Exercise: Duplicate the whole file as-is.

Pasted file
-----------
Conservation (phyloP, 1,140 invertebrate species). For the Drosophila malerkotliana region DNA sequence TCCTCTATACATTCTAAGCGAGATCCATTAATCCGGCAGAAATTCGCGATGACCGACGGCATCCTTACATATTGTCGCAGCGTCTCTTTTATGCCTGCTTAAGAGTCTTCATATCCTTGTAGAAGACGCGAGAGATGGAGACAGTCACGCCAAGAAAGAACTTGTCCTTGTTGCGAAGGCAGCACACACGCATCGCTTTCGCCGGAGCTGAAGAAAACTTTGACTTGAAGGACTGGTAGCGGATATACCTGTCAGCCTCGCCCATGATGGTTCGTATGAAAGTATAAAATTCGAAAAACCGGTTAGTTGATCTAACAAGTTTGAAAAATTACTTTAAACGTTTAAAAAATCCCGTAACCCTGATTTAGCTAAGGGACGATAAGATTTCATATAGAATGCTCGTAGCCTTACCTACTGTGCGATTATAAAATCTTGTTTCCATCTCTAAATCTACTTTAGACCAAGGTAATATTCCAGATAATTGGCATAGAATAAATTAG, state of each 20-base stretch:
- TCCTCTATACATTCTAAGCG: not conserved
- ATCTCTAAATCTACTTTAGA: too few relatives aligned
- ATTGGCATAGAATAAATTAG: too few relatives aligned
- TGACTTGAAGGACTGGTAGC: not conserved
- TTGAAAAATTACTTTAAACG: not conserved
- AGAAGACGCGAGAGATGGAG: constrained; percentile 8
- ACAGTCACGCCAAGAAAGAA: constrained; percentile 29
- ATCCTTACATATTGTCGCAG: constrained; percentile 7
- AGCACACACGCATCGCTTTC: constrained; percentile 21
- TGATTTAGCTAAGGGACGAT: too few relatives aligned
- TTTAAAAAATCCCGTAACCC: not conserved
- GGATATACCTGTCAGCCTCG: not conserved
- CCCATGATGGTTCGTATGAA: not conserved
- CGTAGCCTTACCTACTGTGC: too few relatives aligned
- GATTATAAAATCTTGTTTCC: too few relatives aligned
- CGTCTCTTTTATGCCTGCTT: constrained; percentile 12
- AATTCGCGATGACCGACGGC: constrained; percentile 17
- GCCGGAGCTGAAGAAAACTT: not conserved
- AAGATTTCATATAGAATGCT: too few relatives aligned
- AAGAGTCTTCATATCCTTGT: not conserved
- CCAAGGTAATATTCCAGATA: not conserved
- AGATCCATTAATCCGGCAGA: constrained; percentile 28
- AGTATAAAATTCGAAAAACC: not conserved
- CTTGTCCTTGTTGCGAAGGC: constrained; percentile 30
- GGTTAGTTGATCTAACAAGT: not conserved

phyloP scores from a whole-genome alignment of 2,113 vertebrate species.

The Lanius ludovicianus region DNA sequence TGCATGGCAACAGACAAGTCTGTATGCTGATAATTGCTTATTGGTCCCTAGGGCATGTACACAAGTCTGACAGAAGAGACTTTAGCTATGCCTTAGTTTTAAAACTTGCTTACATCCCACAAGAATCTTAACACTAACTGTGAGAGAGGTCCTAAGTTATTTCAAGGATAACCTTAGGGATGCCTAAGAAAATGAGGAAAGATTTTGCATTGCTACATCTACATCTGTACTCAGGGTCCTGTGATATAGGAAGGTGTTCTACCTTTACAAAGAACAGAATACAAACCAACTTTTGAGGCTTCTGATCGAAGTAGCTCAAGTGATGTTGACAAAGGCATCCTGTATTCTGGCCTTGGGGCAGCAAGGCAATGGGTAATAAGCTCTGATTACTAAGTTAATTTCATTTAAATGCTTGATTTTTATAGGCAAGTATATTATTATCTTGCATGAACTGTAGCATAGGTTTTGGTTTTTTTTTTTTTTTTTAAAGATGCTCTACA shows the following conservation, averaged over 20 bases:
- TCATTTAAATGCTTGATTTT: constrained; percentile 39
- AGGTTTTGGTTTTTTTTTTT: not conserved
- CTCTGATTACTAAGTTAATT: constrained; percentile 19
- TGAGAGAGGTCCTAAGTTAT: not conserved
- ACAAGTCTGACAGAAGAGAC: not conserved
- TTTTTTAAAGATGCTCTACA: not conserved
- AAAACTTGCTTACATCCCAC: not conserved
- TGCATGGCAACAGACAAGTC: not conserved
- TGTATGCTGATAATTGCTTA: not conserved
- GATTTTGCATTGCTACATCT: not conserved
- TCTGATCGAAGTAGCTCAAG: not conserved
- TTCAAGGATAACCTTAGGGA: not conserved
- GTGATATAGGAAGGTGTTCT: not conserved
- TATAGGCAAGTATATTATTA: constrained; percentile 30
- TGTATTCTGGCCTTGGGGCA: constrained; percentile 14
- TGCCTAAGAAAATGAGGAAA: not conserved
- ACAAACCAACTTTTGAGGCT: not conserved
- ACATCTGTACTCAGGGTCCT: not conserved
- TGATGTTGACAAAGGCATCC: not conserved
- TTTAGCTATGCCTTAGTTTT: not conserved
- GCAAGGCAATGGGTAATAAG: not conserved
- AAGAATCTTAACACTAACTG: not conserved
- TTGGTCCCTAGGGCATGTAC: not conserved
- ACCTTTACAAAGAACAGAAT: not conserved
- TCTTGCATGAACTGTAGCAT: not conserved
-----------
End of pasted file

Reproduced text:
Conservation (phyloP, 1,140 invertebrate species). For the Drosophila malerkotliana region DNA sequence TCCTCTATACATTCTAAGCGAGATCCATTAATCCGGCAGAAATTCGCGATGACCGACGGCATCCTTACATATTGTCGCAGCGTCTCTTTTATGCCTGCTTAAGAGTCTTCATATCCTTGTAGAAGACGCGAGAGATGGAGACAGTCACGCCAAGAAAGAACTTGTCCTTGTTGCGAAGGCAGCACACACGCATCGCTTTCGCCGGAGCTGAAGAAAACTTTGACTTGAAGGACTGGTAGCGGATATACCTGTCAGCCTCGCCCATGATGGTTCGTATGAAAGTATAAAATTCGAAAAACCGGTTAGTTGATCTAACAAGTTTGAAAAATTACTTTAAACGTTTAAAAAATCCCGTAACCCTGATTTAGCTAAGGGACGATAAGATTTCATATAGAATGCTCGTAGCCTTACCTACTGTGCGATTATAAAATCTTGTTTCCATCTCTAAATCTACTTTAGACCAAGGTAATATTCCAGATAATTGGCATAGAATAAATTAG, state of each 20-base stretch:
- TCCTCTATACATTCTAAGCG: not conserved
- ATCTCTAAATCTACTTTAGA: too few relatives aligned
- ATTGGCATAGAATAAATTAG: too few relatives aligned
- TGACTTGAAGGACTGGTAGC: not conserved
- TTGAAAAATTACTTTAAACG: not conserved
- AGAAGACGCGAGAGATGGAG: constrained; percentile 8
- ACAGTCACGCCAAGAAAGAA: constrained; percentile 29
- ATCCTTACATATTGTCGCAG: constrained; percentile 7
- AGCACACACGCATCGCTTTC: constrained; percentile 21
- TGATTTAGCTAAGGGACGAT: too few relatives aligned
- TTTAAAAAATCCCGTAACCC: not conserved
- GGATATACCTGTCAGCCTCG: not conserved
- CCCATGATGGTTCGTATGAA: not conserved
- CGTAGCCTTACCTACTGTGC: too few relatives aligned
- GATTATAAAATCTTGTTTCC: too few relatives aligned
- CGTCTCTTTTATGCCTGCTT: constrained; percentile 12
- AATTCGCGATGACCGACGGC: constrained; percentile 17
- GCCGGAGCTGAAGAAAACTT: not conserved
- AAGATTTCATATAGAATGCT: too few relatives aligned
- AAGAGTCTTCATATCCTTGT: not conserved
- CCAAGGTAATATTCCAGATA: not conserved
- AGATCCATTAATCCGGCAGA: constrained; percentile 28
- AGTATAAAATTCGAAAAACC: not conserved
- CTTGTCCTTGTTGCGAAGGC: constrained; percentile 30
- GGTTAGTTGATCTAACAAGT: not conserved

phyloP scores from a whole-genome alignment of 2,113 vertebrate species.

The Lanius ludovicianus region DNA sequence TGCATGGCAACAGACAAGTCTGTATGCTGATAATTGCTTATTGGTCCCTAGGGCATGTACACAAGTCTGACAGAAGAGACTTTAGCTATGCCTTAGTTTTAAAACTTGCTTACATCCCACAAGAATCTTAACACTAACTGTGAGAGAGGTCCTAAGTTATTTCAAGGATAACCTTAGGGATGCCTAAGAAAATGAGGAAAGATTTTGCATTGCTACATCTACATCTGTACTCAGGGTCCTGTGATATAGGAAGGTGTTCTACCTTTACAAAGAACAGAATACAAACCAACTTTTGAGGCTTCTGATCGAAGTAGCTCAAGTGATGTTGACAAAGGCATCCTGTATTCTGGCCTTGGGGCAGCAAGGCAATGGGTAATAAGCTCTGATTACTAAGTTAATTTCATTTAAATGCTTGATTTTTATAGGCAAGTATATTATTATCTTGCATGAACTGTAGCATAGGTTTTGGTTTTTTTTTTTTTTTTTAAAGATGCTCTACA shows the following conservation, averaged over 20 bases:
- TCATTTAAATGCTTGATTTT: constrained; percentile 39
- AGGTTTTGGTTTTTTTTTTT: not conserved
- CTCTGATTACTAAGTTAATT: constrained; percentile 19
- TGAGAGAGGTCCTAAGTTAT: not conserved
- ACAAGTCTGACAGAAGAGAC: not conserved
- TTTTTTAAAGATGCTCTACA: not conserved
- AAAACTTGCTTACATCCCAC: not conserved
- TGCATGGCAACAGACAAGTC: not conserved
- TGTATGCTGATAATTGCTTA: not conserved
- GATTTTGCATTGCTACATCT: not conserved
- TCTGATCGAAGTAGCTCAAG: not conserved
- TTCAAGGATAACCTTAGGGA: not conserved
- GTGATATAGGAAGGTGTTCT: not conserved
- TATAGGCAAGTATATTATTA: constrained; percentile 30
- TGTATTCTGGCCTTGGGGCA: constrained; percentile 14
- TGCCTAAGAAAATGAGGAAA: not conserved
- ACAAACCAACTTTTGAGGCT: not conserved
- ACATCTGTACTCAGGGTCCT: not conserved
- TGATGTTGACAAAGGCATCC: not conserved
- TTTAGCTATGCCTTAGTTTT: not conserved
- GCAAGGCAATGGGTAATAAG: not conserved
- AAGAATCTTAACACTAACTG: not conserved
- TTGGTCCCTAGGGCATGTAC: not conserved
- ACCTTTACAAAGAACAGAAT: not conserved
- TCTTGCATGAACTGTAGCAT: not conserved